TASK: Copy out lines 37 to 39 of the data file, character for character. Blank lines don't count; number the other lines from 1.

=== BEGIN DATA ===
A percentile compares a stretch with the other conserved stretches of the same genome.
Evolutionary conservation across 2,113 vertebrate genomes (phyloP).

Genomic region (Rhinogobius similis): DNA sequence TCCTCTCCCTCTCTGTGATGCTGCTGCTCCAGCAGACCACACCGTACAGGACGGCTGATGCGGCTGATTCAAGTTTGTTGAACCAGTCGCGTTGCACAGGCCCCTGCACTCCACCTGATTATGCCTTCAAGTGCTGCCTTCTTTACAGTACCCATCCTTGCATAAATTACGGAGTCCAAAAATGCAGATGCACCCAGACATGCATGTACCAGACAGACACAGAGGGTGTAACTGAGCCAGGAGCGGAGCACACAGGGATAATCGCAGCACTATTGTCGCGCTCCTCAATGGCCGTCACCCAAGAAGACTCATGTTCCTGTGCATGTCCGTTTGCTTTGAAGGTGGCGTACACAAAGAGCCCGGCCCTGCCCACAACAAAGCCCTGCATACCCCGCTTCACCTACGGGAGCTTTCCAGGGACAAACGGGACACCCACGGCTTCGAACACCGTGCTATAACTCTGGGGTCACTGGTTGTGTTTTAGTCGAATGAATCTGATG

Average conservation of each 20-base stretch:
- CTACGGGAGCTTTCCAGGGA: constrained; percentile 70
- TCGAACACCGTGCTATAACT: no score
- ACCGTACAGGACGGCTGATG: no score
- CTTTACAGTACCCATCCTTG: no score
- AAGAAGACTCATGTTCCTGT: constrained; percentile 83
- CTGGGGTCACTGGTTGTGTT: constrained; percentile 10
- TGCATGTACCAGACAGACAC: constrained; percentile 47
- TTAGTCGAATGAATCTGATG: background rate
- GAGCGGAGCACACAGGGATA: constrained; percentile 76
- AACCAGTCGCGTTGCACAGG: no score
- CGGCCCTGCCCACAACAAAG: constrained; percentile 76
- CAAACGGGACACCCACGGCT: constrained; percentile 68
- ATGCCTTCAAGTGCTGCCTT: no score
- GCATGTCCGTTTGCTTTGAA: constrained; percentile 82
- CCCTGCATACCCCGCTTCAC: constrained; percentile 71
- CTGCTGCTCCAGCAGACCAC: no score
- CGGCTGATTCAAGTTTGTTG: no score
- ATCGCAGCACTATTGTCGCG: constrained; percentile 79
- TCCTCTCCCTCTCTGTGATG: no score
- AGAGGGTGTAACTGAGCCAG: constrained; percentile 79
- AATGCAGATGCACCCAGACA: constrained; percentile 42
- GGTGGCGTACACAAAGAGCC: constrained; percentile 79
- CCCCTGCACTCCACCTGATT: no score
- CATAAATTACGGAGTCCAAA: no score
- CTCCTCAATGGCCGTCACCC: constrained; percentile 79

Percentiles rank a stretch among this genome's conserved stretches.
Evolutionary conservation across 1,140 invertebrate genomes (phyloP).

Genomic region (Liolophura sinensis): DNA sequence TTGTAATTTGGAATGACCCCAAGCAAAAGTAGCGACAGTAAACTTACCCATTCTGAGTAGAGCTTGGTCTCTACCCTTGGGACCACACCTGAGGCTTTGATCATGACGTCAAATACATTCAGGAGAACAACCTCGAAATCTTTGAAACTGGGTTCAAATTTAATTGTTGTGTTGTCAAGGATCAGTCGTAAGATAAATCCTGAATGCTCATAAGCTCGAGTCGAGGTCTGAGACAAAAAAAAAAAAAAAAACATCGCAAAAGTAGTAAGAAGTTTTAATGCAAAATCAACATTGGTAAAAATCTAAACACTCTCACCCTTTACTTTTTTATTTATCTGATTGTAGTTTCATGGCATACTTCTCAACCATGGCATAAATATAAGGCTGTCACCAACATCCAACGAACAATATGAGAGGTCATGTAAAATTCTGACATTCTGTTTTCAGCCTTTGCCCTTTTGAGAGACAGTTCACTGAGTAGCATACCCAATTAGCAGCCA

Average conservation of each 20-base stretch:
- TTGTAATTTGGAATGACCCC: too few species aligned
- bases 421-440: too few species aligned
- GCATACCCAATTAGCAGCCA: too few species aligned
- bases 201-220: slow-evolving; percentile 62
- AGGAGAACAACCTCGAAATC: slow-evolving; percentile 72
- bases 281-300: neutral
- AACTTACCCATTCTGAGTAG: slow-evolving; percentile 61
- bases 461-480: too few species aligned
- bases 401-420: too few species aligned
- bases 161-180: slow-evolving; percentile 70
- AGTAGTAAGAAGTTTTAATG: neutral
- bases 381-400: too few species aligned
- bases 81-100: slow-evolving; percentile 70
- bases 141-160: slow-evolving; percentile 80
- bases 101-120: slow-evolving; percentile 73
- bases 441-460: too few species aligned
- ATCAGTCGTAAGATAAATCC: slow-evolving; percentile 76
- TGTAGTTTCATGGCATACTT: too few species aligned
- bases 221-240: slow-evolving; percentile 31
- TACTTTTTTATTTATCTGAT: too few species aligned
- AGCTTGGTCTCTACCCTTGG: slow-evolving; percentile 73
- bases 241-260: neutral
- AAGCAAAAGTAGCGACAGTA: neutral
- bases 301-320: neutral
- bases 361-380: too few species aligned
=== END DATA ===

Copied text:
- bases 201-220: slow-evolving; percentile 62
- AGGAGAACAACCTCGAAATC: slow-evolving; percentile 72
- bases 281-300: neutral